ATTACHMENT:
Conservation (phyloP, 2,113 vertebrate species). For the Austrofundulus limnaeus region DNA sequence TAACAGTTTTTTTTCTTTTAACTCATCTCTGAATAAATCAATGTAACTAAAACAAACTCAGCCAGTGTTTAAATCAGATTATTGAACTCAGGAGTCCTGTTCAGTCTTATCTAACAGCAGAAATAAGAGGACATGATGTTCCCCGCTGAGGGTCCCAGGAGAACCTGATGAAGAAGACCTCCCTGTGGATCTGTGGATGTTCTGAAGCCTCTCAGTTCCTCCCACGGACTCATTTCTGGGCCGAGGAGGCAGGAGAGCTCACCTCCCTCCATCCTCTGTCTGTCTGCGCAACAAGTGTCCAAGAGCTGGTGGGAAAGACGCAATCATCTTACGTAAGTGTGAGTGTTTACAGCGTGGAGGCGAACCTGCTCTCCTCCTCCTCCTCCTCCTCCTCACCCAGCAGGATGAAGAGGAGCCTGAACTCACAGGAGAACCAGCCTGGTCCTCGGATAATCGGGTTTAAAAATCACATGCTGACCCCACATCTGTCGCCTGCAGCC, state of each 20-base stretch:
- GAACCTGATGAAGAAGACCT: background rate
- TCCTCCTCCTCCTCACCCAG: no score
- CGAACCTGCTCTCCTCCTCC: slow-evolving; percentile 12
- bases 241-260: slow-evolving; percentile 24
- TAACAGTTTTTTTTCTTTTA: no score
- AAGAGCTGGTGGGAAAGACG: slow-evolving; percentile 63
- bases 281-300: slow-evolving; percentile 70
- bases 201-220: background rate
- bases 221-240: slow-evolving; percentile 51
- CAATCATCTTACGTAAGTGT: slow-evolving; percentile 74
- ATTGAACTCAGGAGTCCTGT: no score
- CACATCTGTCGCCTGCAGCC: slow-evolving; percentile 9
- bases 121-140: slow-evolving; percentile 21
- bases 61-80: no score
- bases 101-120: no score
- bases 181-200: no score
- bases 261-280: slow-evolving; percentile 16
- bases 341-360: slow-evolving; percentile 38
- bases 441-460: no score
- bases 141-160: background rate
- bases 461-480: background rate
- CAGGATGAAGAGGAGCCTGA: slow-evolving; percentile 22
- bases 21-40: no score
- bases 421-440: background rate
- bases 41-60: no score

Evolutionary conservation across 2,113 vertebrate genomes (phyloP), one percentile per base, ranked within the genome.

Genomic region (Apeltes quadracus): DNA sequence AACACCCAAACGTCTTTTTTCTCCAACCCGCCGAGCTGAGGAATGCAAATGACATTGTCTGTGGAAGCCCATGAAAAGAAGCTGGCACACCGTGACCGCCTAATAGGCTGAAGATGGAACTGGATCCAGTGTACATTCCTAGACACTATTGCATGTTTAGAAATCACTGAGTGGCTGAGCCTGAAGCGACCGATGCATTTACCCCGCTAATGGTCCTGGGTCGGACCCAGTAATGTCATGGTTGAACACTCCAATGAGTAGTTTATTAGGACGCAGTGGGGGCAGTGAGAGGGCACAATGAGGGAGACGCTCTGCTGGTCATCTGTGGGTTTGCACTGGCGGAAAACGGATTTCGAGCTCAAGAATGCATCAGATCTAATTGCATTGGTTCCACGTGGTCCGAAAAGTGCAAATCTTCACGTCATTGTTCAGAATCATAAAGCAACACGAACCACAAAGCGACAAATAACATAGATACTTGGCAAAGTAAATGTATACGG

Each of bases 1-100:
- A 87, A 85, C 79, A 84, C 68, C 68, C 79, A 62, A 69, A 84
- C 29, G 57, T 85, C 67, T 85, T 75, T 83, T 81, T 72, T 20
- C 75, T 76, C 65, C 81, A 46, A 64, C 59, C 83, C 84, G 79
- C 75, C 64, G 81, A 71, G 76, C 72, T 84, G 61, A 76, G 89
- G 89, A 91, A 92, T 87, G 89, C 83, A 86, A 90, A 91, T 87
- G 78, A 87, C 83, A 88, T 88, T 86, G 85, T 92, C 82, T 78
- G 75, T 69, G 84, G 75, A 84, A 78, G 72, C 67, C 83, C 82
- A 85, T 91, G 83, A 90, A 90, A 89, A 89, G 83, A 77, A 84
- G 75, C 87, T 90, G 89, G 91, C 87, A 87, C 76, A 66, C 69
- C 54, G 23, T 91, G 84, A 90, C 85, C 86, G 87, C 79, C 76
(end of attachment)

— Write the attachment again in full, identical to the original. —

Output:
Conservation (phyloP, 2,113 vertebrate species). For the Austrofundulus limnaeus region DNA sequence TAACAGTTTTTTTTCTTTTAACTCATCTCTGAATAAATCAATGTAACTAAAACAAACTCAGCCAGTGTTTAAATCAGATTATTGAACTCAGGAGTCCTGTTCAGTCTTATCTAACAGCAGAAATAAGAGGACATGATGTTCCCCGCTGAGGGTCCCAGGAGAACCTGATGAAGAAGACCTCCCTGTGGATCTGTGGATGTTCTGAAGCCTCTCAGTTCCTCCCACGGACTCATTTCTGGGCCGAGGAGGCAGGAGAGCTCACCTCCCTCCATCCTCTGTCTGTCTGCGCAACAAGTGTCCAAGAGCTGGTGGGAAAGACGCAATCATCTTACGTAAGTGTGAGTGTTTACAGCGTGGAGGCGAACCTGCTCTCCTCCTCCTCCTCCTCCTCCTCACCCAGCAGGATGAAGAGGAGCCTGAACTCACAGGAGAACCAGCCTGGTCCTCGGATAATCGGGTTTAAAAATCACATGCTGACCCCACATCTGTCGCCTGCAGCC, state of each 20-base stretch:
- GAACCTGATGAAGAAGACCT: background rate
- TCCTCCTCCTCCTCACCCAG: no score
- CGAACCTGCTCTCCTCCTCC: slow-evolving; percentile 12
- bases 241-260: slow-evolving; percentile 24
- TAACAGTTTTTTTTCTTTTA: no score
- AAGAGCTGGTGGGAAAGACG: slow-evolving; percentile 63
- bases 281-300: slow-evolving; percentile 70
- bases 201-220: background rate
- bases 221-240: slow-evolving; percentile 51
- CAATCATCTTACGTAAGTGT: slow-evolving; percentile 74
- ATTGAACTCAGGAGTCCTGT: no score
- CACATCTGTCGCCTGCAGCC: slow-evolving; percentile 9
- bases 121-140: slow-evolving; percentile 21
- bases 61-80: no score
- bases 101-120: no score
- bases 181-200: no score
- bases 261-280: slow-evolving; percentile 16
- bases 341-360: slow-evolving; percentile 38
- bases 441-460: no score
- bases 141-160: background rate
- bases 461-480: background rate
- CAGGATGAAGAGGAGCCTGA: slow-evolving; percentile 22
- bases 21-40: no score
- bases 421-440: background rate
- bases 41-60: no score

Evolutionary conservation across 2,113 vertebrate genomes (phyloP), one percentile per base, ranked within the genome.

Genomic region (Apeltes quadracus): DNA sequence AACACCCAAACGTCTTTTTTCTCCAACCCGCCGAGCTGAGGAATGCAAATGACATTGTCTGTGGAAGCCCATGAAAAGAAGCTGGCACACCGTGACCGCCTAATAGGCTGAAGATGGAACTGGATCCAGTGTACATTCCTAGACACTATTGCATGTTTAGAAATCACTGAGTGGCTGAGCCTGAAGCGACCGATGCATTTACCCCGCTAATGGTCCTGGGTCGGACCCAGTAATGTCATGGTTGAACACTCCAATGAGTAGTTTATTAGGACGCAGTGGGGGCAGTGAGAGGGCACAATGAGGGAGACGCTCTGCTGGTCATCTGTGGGTTTGCACTGGCGGAAAACGGATTTCGAGCTCAAGAATGCATCAGATCTAATTGCATTGGTTCCACGTGGTCCGAAAAGTGCAAATCTTCACGTCATTGTTCAGAATCATAAAGCAACACGAACCACAAAGCGACAAATAACATAGATACTTGGCAAAGTAAATGTATACGG

Each of bases 1-100:
- A 87, A 85, C 79, A 84, C 68, C 68, C 79, A 62, A 69, A 84
- C 29, G 57, T 85, C 67, T 85, T 75, T 83, T 81, T 72, T 20
- C 75, T 76, C 65, C 81, A 46, A 64, C 59, C 83, C 84, G 79
- C 75, C 64, G 81, A 71, G 76, C 72, T 84, G 61, A 76, G 89
- G 89, A 91, A 92, T 87, G 89, C 83, A 86, A 90, A 91, T 87
- G 78, A 87, C 83, A 88, T 88, T 86, G 85, T 92, C 82, T 78
- G 75, T 69, G 84, G 75, A 84, A 78, G 72, C 67, C 83, C 82
- A 85, T 91, G 83, A 90, A 90, A 89, A 89, G 83, A 77, A 84
- G 75, C 87, T 90, G 89, G 91, C 87, A 87, C 76, A 66, C 69
- C 54, G 23, T 91, G 84, A 90, C 85, C 86, G 87, C 79, C 76